In the realms of data science, data preprocessing is a crucial step before performing any advanced analytics or computations. One such preprocessing step is the removal of outliers, which is precisely what the “Mean of Array After Removing Some Elements” problem from Leetcode mimics. This problem provides an opportunity to exercise array manipulation techniques and also opens doors to deeper statistical concepts like mean and percentile.

In this extensive article, we’ll dissect the problem description, explore multiple approaches to solve it, analyze their time and space complexity, and implement the solutions in Python. Along the way, we will also dig into the statistical concepts used, as well as any related problems.

## Problem Description

Here’s the problem statement as given on Leetcode:

Given an integer array `arr`

, return the mean of the remaining integers after removing the smallest 5% and the largest 5% of the elements.

Answers within `10^-5`

of the actual answer will be considered accepted.

#### Example

`trimMean([1, 2, 3, 4, 5, 6, 7, 8, 9, 10]) # Output: 5.5`

## Approach 1: Sorting and Slicing

### Algorithm

- Sort the given array
`arr`

. - Calculate the number of elements to be removed from both ends, which is 5% of the array length.
- Slice the sorted array to remove these elements.
- Calculate the mean of the remaining array.

### Python Code

```
from typing import List
def trimMean(arr: List[int]) -> float:
arr.sort()
n = len(arr)
k = int(n * 0.05)
trimmed_arr = arr[k:n-k]
mean_value = sum(trimmed_arr) / len(trimmed_arr)
return mean_value
```

### Time Complexity

Sorting the array takes O(n log n) time, where n is the length of the array. Slicing and summing take O(n). So the overall time complexity is O(n log n).

### Space Complexity

The space complexity is O(n) for storing the sorted and trimmed array.

## Approach 2: Partial Sorting

### Algorithm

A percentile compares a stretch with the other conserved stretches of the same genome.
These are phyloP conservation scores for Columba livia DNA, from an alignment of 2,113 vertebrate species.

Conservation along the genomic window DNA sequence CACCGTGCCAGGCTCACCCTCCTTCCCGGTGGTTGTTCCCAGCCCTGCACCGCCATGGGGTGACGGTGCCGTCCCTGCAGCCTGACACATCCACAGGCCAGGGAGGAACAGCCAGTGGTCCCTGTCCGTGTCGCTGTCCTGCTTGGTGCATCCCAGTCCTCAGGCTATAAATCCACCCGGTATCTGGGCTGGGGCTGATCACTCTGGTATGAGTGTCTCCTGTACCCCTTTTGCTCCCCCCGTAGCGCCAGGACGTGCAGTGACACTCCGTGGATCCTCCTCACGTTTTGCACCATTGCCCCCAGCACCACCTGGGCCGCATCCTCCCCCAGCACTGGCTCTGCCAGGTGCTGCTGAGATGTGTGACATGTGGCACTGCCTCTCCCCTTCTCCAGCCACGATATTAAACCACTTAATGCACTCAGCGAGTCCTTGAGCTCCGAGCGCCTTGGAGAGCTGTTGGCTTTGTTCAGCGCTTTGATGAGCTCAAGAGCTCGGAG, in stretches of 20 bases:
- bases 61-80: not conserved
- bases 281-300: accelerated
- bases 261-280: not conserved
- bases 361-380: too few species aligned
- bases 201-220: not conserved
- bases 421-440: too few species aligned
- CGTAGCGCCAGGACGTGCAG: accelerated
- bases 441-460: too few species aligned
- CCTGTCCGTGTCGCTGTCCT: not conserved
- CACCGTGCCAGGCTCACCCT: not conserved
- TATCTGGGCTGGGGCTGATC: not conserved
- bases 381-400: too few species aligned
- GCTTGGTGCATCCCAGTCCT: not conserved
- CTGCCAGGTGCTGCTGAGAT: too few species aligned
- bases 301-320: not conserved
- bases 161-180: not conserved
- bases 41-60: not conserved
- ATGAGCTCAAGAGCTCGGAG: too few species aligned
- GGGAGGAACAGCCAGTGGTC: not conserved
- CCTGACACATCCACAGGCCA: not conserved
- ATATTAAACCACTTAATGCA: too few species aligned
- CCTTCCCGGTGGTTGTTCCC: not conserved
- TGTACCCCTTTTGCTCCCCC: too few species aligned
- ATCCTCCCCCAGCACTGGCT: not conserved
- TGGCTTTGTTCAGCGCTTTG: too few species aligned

- Instead of sorting the entire array, you can partially sort it to get the smallest 5% and largest 5% of elements.
- Remove these elements and calculate the mean of the remaining elements.

### Python Code

```
import heapq
def trimMean(arr: List[int]) -> float:
n = len(arr)
k = int(n * 0.05)
smallest_elements = heapq.nsmallest(k, arr)
largest_elements = heapq.nlargest(k, arr)
remaining_elements = sum(arr) - sum(smallest_elements) - sum(largest_elements)
mean_value = remaining_elements / (n - 2 * k)
return mean_value
```

### Time Complexity

The time complexity for finding the smallest and largest k elements using heaps is O(n log k). Therefore, the overall time complexity becomes O(n log k).

### Space Complexity

The space complexity is O(k) for storing the smallest and largest elements.

## Statistical Insights

This problem implicitly introduces the concept of trimming outliers in a dataset before calculating its mean. By removing the smallest 5% and largest 5% of the data, you’re essentially eliminating elements that could potentially skew the average, providing a more “central” value. This technique is common in robust statistics.

## Related Problems

**Find Median from Data Stream**: This problem extends the concept of finding the “middle” value in a stream of integers.**Moving Average from Data Stream**: This problem involves calculating the moving average of a stream of integers.

## Conclusion

Both the sorting and partial sorting approaches provide a good balance of efficiency and readability. The choice between them will depend on the specific requirements of the application. This problem also serves as a good introduction to some statistical preprocessing steps that are often required in real-world data science projects. Overall, it’s a well-rounded problem that challenges both your algorithmic skills and your statistical thinking.